Sauers, Elisha, Anne Arundel delegates spar over diversity in school board nominating process, Capital, February 6, 2016.
A modest proposal: I agree with the plan to rotate the SBNC’s Chamber of Commerce commissioner position. But why stop there? There are many other positions on the SBNC that are democratically unrepresentative. For example, a large fraction of the 120 or so schools in AACPS have PTOs rather than PTAs. Why not rotate the parent rep. among the PTAs and PTOs? And while we’re at it, since PTAs are such an intimidating organization for many parents, especially parents who might not always agree with school staff on every issue important to the staff, why not give the CAC repss a rotating seat? After all, the Legislature originally set up the CAC system in AACPS specifically to deal with that PTA problem. And, of course, why stop there? Only two of the four major AACPS bargaining units are represented on the SBNC. The other two deserve reps, too. And how about informed representation? The Community College rep. has either showed up late or not all at every SBNC meeting during this election cycle? How can a rep. represent when she isn’t even present and seems befuddled when she is?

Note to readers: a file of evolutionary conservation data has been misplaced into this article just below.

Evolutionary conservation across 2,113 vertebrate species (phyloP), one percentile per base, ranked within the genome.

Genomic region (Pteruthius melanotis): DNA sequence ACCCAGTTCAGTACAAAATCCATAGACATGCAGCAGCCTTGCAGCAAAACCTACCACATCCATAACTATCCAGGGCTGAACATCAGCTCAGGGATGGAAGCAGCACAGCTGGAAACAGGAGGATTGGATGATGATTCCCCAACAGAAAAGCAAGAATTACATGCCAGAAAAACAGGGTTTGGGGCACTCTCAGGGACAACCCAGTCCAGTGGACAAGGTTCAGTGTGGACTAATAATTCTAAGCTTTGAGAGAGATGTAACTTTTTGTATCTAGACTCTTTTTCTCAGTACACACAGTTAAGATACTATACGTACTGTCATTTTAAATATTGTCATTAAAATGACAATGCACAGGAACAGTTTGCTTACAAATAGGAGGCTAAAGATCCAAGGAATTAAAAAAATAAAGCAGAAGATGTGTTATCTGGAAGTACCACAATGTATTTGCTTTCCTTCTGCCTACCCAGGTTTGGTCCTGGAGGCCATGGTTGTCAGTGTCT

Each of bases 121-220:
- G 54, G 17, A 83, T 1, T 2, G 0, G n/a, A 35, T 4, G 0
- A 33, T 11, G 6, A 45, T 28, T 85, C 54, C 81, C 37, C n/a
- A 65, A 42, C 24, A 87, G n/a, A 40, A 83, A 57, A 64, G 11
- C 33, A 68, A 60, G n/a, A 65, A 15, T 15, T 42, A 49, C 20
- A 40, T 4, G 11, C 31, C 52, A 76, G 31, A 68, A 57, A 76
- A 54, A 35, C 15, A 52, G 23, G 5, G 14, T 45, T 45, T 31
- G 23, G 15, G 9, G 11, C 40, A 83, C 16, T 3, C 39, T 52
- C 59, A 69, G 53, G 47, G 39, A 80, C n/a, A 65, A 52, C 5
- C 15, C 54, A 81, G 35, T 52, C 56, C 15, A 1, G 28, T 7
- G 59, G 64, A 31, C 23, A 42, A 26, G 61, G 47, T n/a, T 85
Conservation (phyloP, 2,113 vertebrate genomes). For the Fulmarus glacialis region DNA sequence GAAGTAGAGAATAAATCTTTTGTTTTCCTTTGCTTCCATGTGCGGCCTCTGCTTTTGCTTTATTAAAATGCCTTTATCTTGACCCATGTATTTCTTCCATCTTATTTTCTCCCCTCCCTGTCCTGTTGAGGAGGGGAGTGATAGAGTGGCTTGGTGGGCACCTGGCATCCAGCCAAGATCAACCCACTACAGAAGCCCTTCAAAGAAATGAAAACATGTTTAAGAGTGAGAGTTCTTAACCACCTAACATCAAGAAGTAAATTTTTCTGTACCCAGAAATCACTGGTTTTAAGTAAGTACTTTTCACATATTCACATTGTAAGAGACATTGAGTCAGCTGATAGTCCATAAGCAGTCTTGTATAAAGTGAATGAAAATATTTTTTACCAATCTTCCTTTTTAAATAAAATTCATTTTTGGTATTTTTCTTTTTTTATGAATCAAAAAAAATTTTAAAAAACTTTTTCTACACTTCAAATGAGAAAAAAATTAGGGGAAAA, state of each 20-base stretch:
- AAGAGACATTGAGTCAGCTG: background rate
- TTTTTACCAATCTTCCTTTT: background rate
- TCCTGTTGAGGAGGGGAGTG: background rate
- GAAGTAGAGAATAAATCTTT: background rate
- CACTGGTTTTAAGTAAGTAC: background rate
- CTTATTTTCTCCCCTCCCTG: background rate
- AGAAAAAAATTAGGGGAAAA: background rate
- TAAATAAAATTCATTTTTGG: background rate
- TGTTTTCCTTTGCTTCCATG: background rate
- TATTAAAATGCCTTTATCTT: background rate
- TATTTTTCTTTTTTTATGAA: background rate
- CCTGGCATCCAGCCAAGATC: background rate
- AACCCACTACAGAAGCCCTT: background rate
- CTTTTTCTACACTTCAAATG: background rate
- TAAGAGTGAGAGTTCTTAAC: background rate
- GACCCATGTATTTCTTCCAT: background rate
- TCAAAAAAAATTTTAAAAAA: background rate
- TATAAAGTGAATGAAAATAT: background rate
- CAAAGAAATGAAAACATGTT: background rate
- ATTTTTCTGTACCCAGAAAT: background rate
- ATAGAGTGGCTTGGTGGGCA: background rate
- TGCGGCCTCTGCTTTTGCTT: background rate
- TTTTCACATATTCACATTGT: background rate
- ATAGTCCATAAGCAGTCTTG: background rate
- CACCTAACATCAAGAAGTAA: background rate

And what about the principle of one-person, one-vote? Since 2008, I have argued that the SBNC violates that principle, which incidentally means it may violate the U.S. Constitution’s 14th Amendment Equal Protection clause. Since the 1960s, the 14th Amendment has been interpreted to mean a one-person, one-vote requirement for local general elections, including public school elections. For example, it was found unconstitutional when voting for representatives on local school councils was limited to parents or property owners. But who would bring such a case? Traditionally, it has been the unions, but they already have 3 seats on the SBNC. Parents? No chance; everybody’s business is nobody’s business.